In my education as a teacher I learned a lot of things that I expected would benefit me in my journey as a parent. Yet, the majority of what I have carried over into motherhood draws mostly from my experience in the classroom with the children and less from the books and theories I studied. All of the research I did on the development and behavior of a toddler did not adequately prepare me for being a stay at home mama to a sassy and strong willed 18-month old. Fortunately, there are things I learned about children in general from my time teaching and those things carry over into parenting seamlessly, no matter what age the child is. These three things I have learned to do in my day to day are small enough to easily implement and impactful enough to yield results.
Turn Every-day Tasks into Teachable Moments
Your child doesn’t have to do all of their learning through flashcards and workbooks. I think that this can be such an encouraging and freeing thing for most parents to realize. You don’t have to be good at “teaching” to teach your child. In fact, whether you realize it or not, you are already teaching them. We all have a basic daily routine, and within that routine we have the opportunity to include our children. I know that this can be hard to do at first, simply because it may take a few extra minutes to do the very things we sometimes wish to just check off our to-do lists as quickly as possible. As much as you can, invite your child into the things you do on a daily basis. Maybe brush your teeth together in the mornings, allow them to help you unload the dishwasher, or let them be a part of dinner prep. Allowing them to participate in what you do helps to model and teach them how to be a kind, caring, and hardworking adult. Within these moments you share together, you create opportunities for conversations and in those conversations you have the chance for teachable moments. For instance, the conversations you have with your child while making chocolate chip cookies can be a chance to practice basic math skills while you’re measuring the ingredients or even talk about why you might be choosing to use certain ingredients over others in order to make a healthier choice for your bodies. You’ll be surprised how easy this will become for you, and how much you’ll notice your child enjoying these moments you have with them.
Create Meaningful Experiences
One of the biggest things I saw as a teacher was that students didn’t remember what I was teaching if I was simply standing in front of the classroom talking at them. It was when I created a meaningful experience that they really retained the lesson. As parents we may not be teaching algebra or the alphabet, or maybe you are, but we are teaching and shaping our children to be the best person that they can be. I know that there are certain things I want my children to grow up knowing to be true, like the importance of kindness toward others or taking care of our community. These concepts merely spoken to a child might be met with a confused look or an eye roll, depending on their age, but if you start to show them those things modeled it will create memories for them that they won’t easily forget. As they grow and go out into the world, they will find themselves naturally holding the door open for the next person because that’s simply what they always saw Mom or Dad do. During the holiday season, maybe you find a way to give back to those in your community, donating toys or delivering cookies. Allowing your child to be a participant in the concept you are teaching them will create a lasting memory for them.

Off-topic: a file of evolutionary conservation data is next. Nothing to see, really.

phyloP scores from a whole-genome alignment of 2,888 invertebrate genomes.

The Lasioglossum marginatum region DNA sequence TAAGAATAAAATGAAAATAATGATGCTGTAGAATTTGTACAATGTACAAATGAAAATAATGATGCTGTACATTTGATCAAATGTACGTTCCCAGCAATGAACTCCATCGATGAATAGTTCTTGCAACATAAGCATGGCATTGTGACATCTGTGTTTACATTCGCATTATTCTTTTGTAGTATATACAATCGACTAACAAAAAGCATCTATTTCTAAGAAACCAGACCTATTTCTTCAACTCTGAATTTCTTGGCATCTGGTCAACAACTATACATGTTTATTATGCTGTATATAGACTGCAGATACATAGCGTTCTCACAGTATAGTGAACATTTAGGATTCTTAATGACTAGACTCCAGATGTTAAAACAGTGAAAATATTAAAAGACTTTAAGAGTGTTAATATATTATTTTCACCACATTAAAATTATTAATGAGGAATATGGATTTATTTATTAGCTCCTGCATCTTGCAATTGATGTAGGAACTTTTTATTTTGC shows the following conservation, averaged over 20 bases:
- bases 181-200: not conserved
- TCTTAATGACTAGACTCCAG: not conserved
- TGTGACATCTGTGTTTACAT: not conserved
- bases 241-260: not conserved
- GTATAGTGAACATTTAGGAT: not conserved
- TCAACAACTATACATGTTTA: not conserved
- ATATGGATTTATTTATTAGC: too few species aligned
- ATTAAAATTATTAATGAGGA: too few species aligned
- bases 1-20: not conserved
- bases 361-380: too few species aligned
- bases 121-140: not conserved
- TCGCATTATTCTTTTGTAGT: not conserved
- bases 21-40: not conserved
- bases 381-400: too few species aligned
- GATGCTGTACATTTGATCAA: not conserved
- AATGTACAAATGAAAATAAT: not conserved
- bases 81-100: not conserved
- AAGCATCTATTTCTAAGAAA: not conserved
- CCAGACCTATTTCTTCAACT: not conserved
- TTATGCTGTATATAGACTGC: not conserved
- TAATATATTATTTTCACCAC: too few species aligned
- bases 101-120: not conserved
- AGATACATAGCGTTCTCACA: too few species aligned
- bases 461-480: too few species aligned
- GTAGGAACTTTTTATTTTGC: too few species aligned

Every Child Is Different
This is probably the most important thing I learned with my experience in the classroom, no two children are the same. For this reason, they absolutely cannot be treated as though they are. Now, this doesn’t mean that your children can’t be expected to follow the same set of household rules. It just means that maybe it will take different guidance and teaching in order for each of them to learn how to follow those rules. They will need to be spoken to differently, shown things differently, comforted differently, and loved differently. While my daughter is a child who needs guidance, she is still a person who innately feels and thinks a unique way. I want to cultivate those things within her in a way that allows her to grow to be the best version her, not what I think might be the best version of a daughter, or sister, or friend. As a parent, we know our children best, and sometimes that makes it difficult not to compare. When we see the good and the difficult, it can be tempting to expect, or wish, that one child would perform the way that our other child does. We cannot compare our children to ourselves, to each other, or to other children that we witness. This can be especially tempting in today’s culture where we are constantly seeing glimpses into other families lives via social media. It’s important to remember that there is so much more to their lives and children than what we see in those little squares or read about in those 140 characters. When we compare, we are focusing on the negative rather that the abundance of positive qualities our child has to offer. At the very core, our children are they are who they are, and we should never try to change that. Instead, we get to celebrate them for the ways they are unique and special.